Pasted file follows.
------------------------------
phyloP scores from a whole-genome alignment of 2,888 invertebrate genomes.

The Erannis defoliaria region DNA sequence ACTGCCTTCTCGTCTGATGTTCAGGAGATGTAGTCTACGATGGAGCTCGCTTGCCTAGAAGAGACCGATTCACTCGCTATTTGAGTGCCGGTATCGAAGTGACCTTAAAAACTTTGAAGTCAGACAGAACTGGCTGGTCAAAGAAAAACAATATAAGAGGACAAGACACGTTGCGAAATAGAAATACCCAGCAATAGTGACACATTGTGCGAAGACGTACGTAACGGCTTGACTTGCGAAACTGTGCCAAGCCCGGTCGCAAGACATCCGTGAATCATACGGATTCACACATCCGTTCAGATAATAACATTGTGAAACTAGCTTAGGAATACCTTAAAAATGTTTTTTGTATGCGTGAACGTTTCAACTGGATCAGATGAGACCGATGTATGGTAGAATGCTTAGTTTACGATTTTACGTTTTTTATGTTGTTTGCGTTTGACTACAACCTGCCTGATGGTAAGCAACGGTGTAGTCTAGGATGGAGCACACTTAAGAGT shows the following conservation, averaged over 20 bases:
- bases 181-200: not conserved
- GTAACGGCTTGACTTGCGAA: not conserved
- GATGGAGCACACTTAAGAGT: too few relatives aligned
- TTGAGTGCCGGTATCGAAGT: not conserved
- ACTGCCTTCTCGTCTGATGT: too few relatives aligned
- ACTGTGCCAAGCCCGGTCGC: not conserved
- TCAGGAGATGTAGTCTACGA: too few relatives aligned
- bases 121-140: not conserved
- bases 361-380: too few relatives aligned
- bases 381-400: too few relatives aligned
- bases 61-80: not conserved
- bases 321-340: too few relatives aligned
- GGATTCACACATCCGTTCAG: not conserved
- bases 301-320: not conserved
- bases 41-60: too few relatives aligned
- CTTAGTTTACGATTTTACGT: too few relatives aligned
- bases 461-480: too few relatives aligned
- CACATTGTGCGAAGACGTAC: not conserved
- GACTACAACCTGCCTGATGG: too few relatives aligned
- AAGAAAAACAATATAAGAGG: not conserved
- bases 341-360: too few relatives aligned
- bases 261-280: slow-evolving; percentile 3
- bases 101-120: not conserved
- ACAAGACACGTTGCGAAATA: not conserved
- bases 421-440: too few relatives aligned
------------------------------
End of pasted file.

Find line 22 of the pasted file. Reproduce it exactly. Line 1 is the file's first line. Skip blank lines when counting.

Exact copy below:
- AAGAAAAACAATATAAGAGG: not conserved